Review: Rex Orange County’s ‘Pony’ focuses on hope

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Review: Rex Orange County’s ‘Pony’ focuses on hope

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Rex Orange County’s work is loaded with (or almost entirely made up of) deeply personal anecdotes and multifaceted experiences with love. A new “anti-pop” pop star in recent years, he employs the method of many an adored musician: maintaining lyrical introspectiveness in order to communicate universally-relatable feelings. This method has paid off with his list of animated singles as well as his previous two albums, “Bcos U Will Never B Free” and “Apricot Princess.” It doesn’t hurt that his musicality is simultaneously dramatic and playful, incorporating genres as varied as garage rock, synth-pop, and, especially in his past two albums, sweeping orchestral music.

Alex O’Connor, better known as Rex Orange County, is only twenty-one; still, what makes his discography so unique is his penchant for awkward musical experimentation and concerns about living in the neoliberal world of the 21st century. To the latter point, in his song “Green Eyes, Pt. II,” he rants about the detrimental effects of money on relationships and politics, then informs us “No matter when you hear this note/There’s always gonna be a prick running this country.” In “Waiting Room,” he asks if God is the one who “always decides” our fate, then “What’s the point of living life?” All of this demonstrates that Rex’s existentialist music is worth more than the melodramatic romantic despair his persona exemplifies. He is curiously intimate and excitingly experimental for a pop star, especially within his better polished second album and his 2017 single “Loving is Easy.”

Now in 2019, two years after “Apricot Princess,” he releases his new album “Pony.” Judging from its upbeat tone, Rex is feeling much less disdainful. The lyrics, while still speaking to a sense of existential confusion and anxious expectations, are now met with hopeful solutions. In his opening song “10/10,” he expresses his frustrations with his year touring before his hopeful conclusion that “if I get my sh*t together, this year maybe I’ll be a 10.” Likewise, the album’s concluding song “It’s Not the Same Anymore” finishes by proclaiming that his life is “better” than before. In between, Rex melodically explores his caring relationship with his girlfriend and gripes about fake friends. It’s all very simple. This is not to say that Rex has devolved from his earlier work or that his new happiness has detracted from his music. It’s just that his lyrical compositions have certainly become much closer to traditional pop, which, in pop fashion, sacrifices personal and social concerns or musical experimentation for more mundane, apolitical content.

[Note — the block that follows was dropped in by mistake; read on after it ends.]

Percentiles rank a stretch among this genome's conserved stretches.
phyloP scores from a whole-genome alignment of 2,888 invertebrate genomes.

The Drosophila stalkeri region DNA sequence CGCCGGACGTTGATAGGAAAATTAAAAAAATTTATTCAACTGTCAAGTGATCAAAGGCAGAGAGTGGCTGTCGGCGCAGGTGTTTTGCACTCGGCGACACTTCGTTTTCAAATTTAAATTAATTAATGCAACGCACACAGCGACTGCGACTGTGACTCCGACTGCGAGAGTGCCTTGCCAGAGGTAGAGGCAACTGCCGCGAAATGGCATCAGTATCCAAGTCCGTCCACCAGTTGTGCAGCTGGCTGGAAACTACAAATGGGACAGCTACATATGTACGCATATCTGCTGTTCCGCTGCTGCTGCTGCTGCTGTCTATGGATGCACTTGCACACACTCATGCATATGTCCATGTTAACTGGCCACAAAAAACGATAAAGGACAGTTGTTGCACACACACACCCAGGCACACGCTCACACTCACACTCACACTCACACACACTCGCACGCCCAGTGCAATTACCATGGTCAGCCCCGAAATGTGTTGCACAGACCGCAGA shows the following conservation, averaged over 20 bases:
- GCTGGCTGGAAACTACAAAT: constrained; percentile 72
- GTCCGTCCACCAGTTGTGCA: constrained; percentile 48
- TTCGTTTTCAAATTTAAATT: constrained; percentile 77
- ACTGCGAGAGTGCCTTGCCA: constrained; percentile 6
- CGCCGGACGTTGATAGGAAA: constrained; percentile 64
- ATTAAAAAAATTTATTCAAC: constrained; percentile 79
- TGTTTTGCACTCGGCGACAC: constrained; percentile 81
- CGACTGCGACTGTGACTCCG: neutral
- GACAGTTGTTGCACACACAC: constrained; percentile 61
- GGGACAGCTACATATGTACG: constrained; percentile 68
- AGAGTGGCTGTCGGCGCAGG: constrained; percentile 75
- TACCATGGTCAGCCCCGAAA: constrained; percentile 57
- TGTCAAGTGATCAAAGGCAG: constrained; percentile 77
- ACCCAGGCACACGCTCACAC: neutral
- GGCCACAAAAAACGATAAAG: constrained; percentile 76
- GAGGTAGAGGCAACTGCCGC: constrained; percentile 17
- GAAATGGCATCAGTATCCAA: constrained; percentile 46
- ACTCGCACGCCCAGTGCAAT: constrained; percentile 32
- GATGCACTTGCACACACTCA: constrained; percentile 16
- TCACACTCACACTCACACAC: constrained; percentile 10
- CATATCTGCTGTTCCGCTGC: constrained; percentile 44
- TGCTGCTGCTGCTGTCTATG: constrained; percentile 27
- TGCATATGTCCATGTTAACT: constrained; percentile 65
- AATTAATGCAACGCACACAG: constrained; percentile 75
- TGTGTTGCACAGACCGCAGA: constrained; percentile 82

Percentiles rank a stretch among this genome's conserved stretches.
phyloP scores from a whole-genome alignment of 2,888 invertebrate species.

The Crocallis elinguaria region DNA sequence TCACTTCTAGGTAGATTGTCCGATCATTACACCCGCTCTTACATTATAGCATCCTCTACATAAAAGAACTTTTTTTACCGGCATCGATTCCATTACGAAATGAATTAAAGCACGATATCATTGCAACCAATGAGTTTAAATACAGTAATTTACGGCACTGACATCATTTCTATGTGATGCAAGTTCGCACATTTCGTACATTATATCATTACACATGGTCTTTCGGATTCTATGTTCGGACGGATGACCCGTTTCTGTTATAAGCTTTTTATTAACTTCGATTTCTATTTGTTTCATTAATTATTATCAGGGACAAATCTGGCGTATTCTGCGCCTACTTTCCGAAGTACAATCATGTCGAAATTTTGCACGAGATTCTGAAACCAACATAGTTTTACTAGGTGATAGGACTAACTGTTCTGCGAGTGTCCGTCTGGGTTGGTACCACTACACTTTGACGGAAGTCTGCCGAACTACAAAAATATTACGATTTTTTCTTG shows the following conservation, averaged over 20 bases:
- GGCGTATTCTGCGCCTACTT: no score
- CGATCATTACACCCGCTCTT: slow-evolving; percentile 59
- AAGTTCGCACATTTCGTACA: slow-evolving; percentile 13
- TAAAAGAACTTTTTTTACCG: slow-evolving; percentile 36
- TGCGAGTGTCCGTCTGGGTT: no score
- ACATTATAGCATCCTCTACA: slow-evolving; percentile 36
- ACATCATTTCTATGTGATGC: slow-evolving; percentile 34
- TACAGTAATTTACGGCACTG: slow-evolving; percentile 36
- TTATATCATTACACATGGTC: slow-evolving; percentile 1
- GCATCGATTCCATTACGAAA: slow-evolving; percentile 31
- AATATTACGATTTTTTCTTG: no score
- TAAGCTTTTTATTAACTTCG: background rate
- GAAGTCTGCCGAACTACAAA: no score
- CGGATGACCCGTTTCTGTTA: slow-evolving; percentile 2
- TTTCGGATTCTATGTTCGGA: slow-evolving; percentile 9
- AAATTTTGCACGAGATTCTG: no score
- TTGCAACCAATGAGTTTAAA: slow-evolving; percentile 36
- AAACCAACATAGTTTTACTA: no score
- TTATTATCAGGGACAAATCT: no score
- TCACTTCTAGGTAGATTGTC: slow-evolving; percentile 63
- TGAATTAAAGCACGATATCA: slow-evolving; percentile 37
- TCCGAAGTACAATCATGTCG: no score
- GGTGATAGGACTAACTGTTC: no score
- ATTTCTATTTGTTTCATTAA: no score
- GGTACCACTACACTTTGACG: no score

Similarly, the musical riffs of “Pony” and wonderfully playful melodies are fully within the pop tradition. While there is some sonic exploration akin to his other songs–some jazzy riffs here, some nature sounds there–the album is more strictly within the realm of clean, concise pop. The few trademarks of his oeuvre that do stick around are thankfully among his most enticing: his unabashedly mumbly, raspy voice and the constant melodic variations within each song. Every song on “Pony,” from his snarky “Laser Lights” to his reflective “Pluto Projector” never let up in their musical bravado, always concluding at new and delightful heights.

The result, while not as riveting or inventive as his earlier music, is a unified, breezy collection of songs by a twenty-something (happily) still trying to figure it all out. It’s quite wonderful that his music has reached a comforting, authorial uniformity and even better that he’s doing well, but here’s hoping that he doesn’t leave his deeper social concerns or experimental streak behind as his career progresses.